Information in this column is based on a newsletter called Worst Pills, Best Pills. I suggest subscribing to this newsletter (800-289-3787) if you or members of your family take over-the- counter or prescription drugs. You do not need medical knowledge to understand the content of this newsletter, and it can be lifesaving.
Research from the National Institute on Alcohol Abuse and Alcoholism has shown that many people, especially those over 65, may be incurring a risk by using alcohol when taking prescription drugs. Alcohol, itself a drug, becomes more intoxicating if the drug taken will block the stomach’s ability to metabolize alcohol. This is true of commonly used drugs for treating gastrointestinal ulcers such as ranitidine (Zantac and Tagamet), and also true for the smoking cessation drug Chantix.
People combining alcohol and sedatives, including benzodiazepines (such as Valium or Ativan) and sleeping pills of all kinds, can experience increased sedation, impaired breathing, and be more likely to fall or have serious accidents. Respiratory arrest can occur.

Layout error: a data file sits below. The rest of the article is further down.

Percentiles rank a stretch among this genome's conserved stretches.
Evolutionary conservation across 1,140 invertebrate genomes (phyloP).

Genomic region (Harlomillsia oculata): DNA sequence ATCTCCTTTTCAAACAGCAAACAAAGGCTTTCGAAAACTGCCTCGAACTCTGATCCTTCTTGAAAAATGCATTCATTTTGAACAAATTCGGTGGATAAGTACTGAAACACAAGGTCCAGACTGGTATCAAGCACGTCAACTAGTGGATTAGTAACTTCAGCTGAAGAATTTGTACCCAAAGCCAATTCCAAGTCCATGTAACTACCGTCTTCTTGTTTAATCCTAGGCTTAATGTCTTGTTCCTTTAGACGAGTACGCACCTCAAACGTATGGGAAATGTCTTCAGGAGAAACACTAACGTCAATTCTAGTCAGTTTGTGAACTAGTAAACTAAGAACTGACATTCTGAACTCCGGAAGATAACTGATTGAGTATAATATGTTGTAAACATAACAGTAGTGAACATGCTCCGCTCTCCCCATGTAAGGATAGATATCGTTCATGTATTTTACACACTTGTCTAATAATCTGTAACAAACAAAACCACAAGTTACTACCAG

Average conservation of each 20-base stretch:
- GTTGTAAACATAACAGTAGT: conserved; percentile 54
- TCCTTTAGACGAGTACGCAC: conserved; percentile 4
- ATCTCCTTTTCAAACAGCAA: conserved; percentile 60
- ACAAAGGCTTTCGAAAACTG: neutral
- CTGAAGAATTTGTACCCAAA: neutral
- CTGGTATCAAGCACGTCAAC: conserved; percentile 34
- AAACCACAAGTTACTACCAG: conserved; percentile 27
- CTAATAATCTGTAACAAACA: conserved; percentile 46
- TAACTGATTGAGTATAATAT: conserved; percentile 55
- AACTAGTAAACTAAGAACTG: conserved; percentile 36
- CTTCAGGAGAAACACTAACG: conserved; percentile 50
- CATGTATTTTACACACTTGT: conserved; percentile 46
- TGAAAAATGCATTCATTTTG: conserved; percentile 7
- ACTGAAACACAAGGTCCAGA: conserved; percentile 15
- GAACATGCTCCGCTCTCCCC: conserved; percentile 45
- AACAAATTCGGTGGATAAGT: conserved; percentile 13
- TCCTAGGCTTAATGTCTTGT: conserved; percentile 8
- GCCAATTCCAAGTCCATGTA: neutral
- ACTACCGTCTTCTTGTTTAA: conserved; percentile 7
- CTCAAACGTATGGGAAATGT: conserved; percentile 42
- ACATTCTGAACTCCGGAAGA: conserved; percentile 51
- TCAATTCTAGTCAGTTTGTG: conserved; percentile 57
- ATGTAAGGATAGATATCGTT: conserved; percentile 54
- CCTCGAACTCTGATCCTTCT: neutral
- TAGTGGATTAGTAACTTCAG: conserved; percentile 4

Alcohol can impair the metabolism of drugs, resulting in risk of drug overdose. This could happen with the drug warfarin (Coumadin), used as a blood thinner, and could result in an increased risk of bleeding. Conversely, long term heavy drinking could increase the metabolism of warfarin and increase the risk of blood clots. It is clear that people on warfarin should not drink heavily and be aware of their levels of the blood thinner.
Alcohol can interact with antibiotics, anti-fungal drugs, antidepressants, antihistamines, diabetes drugs, opioids, nonsteroidal anti-inflammatory drugs such as ibuprofen and naproxen (Advil and Aleve), and Tylenol.
People who are used to having a glass of wine with dinner may not experience problems with medications. However, heavier drinking can cause serious problems. Therefore, the following advice is very important: check with your pharmacist and your health care provider before using alcohol with any prescription or over-the-counter drug. Read the warning labels on the bottle or package. If it says not to drink alcohol – don’t drink it!
Sadja Greenwood, MD, MPH